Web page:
Coping with Injury
— By Daisha M. Savage, Program Manager, NFC
(written Aug. 2016)
About four months ago I sustained a bilateral knee injury—That’s just a fancy word for saying I have the same injury on both knees. I was playing flag football when I hyperextended both knees. The result was a completely torn ACL in each knee. (You may be familiar with this injury from Redskins’ NFL player RG3.) One ACL injury is enough to put your life on hold, as it requires surgery to repair PLUS 8-10 MONTHS of recovery. Two at the same time can be life altering, if you let it ;). I guess you could say I hit the jackpot.
The average regularly active person who is diagnosed with an ACL tear would experience an initial decline in their activity and will be limited in exercise for the duration of the recovery. I, on the other hand, am required to be active for a living. Teaching group exercise classes, training, and just the ability to walk around is crucial. I went from being active 6 – 7 days per week to no activity at all. Needless to say, this experience has been nothing short of dizzying.
So that begs the question, how does one cope with injury that results in a dramatic interruption of your life? I think I’ve got it down to a few simple steps that worked for me:
- Listen to your doctors. – ACL injuries are extremely common. Most people have heard about it, experienced it themselves, or know someone who has, so naturally many people offered advice. While I appreciated the moral support, I understand that times have changed and recovery processes have evolved as doctors and scientists learn more and more about the physiological functions of the human body. Listen to your body and follow the guidelines outlined by your doctor.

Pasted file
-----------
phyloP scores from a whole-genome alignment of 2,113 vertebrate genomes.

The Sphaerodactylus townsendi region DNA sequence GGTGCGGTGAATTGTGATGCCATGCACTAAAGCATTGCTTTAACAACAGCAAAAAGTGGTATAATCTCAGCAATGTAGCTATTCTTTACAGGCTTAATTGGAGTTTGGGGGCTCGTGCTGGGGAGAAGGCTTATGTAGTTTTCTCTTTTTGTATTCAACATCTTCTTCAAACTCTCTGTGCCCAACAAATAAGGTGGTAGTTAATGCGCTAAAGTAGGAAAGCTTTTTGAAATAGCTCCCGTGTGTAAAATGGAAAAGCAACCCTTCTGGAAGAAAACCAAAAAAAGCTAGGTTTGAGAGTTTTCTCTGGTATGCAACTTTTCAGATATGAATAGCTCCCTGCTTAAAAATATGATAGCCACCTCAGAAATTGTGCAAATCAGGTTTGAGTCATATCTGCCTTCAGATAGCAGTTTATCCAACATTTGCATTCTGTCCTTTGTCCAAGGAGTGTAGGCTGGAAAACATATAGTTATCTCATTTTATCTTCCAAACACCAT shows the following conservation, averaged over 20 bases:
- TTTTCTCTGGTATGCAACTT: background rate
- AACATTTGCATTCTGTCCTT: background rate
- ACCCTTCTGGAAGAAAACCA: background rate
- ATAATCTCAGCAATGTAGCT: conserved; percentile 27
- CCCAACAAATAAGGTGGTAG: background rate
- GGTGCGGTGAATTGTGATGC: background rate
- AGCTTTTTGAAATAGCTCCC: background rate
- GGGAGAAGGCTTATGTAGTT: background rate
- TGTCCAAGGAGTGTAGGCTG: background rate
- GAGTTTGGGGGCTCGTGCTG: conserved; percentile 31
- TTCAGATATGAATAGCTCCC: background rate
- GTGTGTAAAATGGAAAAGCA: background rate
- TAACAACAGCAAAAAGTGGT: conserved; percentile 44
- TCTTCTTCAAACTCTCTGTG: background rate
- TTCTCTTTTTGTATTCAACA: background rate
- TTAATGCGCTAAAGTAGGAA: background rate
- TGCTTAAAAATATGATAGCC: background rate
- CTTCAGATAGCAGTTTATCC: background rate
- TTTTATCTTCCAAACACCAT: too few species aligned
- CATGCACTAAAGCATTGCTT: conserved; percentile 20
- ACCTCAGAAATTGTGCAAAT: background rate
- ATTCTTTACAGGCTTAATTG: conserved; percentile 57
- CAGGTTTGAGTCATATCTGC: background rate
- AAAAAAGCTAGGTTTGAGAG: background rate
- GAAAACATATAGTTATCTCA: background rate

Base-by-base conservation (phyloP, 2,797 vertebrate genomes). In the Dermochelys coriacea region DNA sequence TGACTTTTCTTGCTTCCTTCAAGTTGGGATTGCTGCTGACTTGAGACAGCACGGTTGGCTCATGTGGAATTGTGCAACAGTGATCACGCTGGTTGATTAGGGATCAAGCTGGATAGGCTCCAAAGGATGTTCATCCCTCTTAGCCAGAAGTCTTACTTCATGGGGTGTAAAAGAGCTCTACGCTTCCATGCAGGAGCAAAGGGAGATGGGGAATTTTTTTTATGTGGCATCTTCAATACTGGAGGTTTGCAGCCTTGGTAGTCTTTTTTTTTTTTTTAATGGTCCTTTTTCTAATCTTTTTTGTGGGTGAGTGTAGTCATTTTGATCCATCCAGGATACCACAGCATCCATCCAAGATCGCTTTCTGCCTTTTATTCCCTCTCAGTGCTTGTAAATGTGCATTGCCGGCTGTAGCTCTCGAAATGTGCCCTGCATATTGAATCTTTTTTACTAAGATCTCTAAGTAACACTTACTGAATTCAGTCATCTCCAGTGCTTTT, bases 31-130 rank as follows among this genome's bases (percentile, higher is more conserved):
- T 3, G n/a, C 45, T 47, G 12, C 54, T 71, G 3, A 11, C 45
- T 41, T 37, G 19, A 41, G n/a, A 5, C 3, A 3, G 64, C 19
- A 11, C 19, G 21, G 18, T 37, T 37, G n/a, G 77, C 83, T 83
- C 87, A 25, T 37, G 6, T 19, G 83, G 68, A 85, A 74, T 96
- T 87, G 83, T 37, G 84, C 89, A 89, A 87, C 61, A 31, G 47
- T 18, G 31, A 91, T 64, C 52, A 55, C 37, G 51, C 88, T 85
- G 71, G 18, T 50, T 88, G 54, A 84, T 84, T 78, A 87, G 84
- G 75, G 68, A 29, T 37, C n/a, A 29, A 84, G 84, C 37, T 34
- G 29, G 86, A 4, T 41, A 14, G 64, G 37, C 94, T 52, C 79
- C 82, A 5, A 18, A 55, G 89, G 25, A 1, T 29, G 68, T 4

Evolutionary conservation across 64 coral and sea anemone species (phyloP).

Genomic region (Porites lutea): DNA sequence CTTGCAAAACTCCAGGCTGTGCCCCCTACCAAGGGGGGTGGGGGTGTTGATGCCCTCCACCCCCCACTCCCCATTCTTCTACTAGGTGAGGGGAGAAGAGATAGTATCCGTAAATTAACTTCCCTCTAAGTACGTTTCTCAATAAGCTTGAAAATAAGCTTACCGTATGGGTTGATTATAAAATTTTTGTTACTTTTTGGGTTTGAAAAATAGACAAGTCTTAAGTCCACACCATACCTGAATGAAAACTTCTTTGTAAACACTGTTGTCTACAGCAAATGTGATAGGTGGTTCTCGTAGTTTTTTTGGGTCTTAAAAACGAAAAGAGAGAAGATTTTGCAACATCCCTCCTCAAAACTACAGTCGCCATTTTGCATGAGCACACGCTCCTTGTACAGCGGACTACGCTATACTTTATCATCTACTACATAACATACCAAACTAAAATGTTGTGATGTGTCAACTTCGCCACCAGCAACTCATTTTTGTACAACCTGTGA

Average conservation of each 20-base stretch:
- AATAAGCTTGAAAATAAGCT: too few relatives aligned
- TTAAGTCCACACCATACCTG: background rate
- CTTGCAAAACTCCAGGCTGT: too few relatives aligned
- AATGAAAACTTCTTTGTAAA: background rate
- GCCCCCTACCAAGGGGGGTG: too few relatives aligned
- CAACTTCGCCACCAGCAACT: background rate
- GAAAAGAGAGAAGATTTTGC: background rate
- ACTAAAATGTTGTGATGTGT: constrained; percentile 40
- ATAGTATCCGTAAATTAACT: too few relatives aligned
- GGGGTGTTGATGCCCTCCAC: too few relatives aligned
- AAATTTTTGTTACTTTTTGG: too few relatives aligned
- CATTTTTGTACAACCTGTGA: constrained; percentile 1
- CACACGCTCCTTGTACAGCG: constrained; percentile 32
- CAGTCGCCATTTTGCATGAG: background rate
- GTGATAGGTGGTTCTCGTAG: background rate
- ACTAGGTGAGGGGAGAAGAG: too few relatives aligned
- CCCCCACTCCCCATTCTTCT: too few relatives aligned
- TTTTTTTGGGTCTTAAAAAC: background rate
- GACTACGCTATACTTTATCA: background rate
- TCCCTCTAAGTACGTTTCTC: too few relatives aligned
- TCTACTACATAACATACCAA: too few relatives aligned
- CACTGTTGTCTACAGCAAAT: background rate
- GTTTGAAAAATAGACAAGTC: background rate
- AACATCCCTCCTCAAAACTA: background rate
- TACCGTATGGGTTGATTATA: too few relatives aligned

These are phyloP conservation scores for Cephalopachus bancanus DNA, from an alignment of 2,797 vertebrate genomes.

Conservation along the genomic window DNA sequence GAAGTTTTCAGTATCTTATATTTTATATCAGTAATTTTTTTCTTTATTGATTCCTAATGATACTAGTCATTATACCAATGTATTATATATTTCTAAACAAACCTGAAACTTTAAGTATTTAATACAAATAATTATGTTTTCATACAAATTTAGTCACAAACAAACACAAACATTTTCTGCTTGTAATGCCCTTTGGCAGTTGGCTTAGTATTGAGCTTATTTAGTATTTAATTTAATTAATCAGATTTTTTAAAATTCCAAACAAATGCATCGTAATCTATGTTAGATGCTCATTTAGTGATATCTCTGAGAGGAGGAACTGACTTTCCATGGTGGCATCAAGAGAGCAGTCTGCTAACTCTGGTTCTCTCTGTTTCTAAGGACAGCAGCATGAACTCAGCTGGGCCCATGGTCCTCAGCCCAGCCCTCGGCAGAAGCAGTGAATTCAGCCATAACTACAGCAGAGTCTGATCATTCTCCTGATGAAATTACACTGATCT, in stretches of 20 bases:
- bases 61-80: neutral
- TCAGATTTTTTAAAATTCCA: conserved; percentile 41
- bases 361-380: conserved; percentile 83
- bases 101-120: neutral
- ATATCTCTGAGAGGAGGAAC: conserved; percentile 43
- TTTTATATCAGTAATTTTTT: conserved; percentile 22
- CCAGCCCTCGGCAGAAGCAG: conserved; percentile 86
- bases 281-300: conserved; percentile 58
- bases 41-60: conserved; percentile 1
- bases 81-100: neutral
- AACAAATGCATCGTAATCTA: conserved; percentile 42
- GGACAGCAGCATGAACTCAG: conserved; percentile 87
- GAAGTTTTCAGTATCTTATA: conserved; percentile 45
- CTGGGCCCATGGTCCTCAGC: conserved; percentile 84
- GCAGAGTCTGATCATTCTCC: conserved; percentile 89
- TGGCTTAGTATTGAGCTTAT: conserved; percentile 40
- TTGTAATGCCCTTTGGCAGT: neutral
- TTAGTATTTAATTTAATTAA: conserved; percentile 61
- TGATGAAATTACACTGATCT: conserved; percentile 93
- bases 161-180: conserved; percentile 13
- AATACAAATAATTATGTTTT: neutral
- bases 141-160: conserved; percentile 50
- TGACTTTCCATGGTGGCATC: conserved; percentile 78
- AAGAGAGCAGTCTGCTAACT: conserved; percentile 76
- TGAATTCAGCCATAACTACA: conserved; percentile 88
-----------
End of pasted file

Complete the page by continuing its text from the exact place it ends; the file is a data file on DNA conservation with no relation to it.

- Learn about your condition. – I am a “science-y” person. I love learning and understanding. I found that having a good idea of what was happening to me helped me to accept it and adhere to my recovery program. “WHY” goes a long way in my book. Understanding is key.
- Accept Help. – Like many people, I always want to do everything myself so as not to inconvenience anyone. I never quite realized how integrated this was into my psyche until I was injured. There were so many minor situations where people asked me if I needed help. Trying to carry a handful of items while in a brace and on crutches forced me to put my pride aside. Take it from me- accept help where you can get it. Also, you never know who you may meet or how you might inspire them along the course of your own journey. I can’t tell you how many interesting conversations I held with people who were going through more than met the eye when I allowed them to lend me a hand. I learned that those who offer help understand what its like to need it most.
- Do What You Can When You Can – Inactivity was like a bomb falling on my life. I started Physical Therapy about 1.5 weeks after the surgery and everything I did then became my “exercise routine.” It was the closest to normalcy that I could get. When I graduated to walking without crutches, I stopped taking the elevator. Once I got rid of the brace, I used my Fit Bit to set goals and walk as much as possible. When I got on the leg press in therapy, I leg pressed my little heart out, and then when I was finally cleared to ride a bike I did a bike tour of Washington, D.C. just to celebrate. I also rode the spin bike often. Take it one step at a time and then do as much as you can when you can.
- Find New Outlets – Whatever your reasons for exercising, think of alternative methods to incorporate into your regular routine that makes you a better person. One reason that I exercise is for clarity. I recently made guided meditation part of my routine and it has improved my concentration as well as helped me think more clearly in difficult situations. Finding new outlets was beneficial to me because I no longer felt that removing one thing led to this domino effect in my life. Instead, I replaced exercise with a bunch of new outlets I never would have explored before. Health isn’t just physical; it’s mental and spiritual.
- Look at how far you’ve come instead of how far you’ve got to go – This one is key, although easier said than done. Try to focus on how far you’ve progressed and your next immediate goal as opposed to thinking about the finish line, which can leave you down in the dumps. Jog several small races instead of trying to sprint an entire marathon.
These are just a few tips that got me by. Dealing with an injury is difficult and different for everything. The best thing you can do is stay positive and celebrate all your mini victories along the way!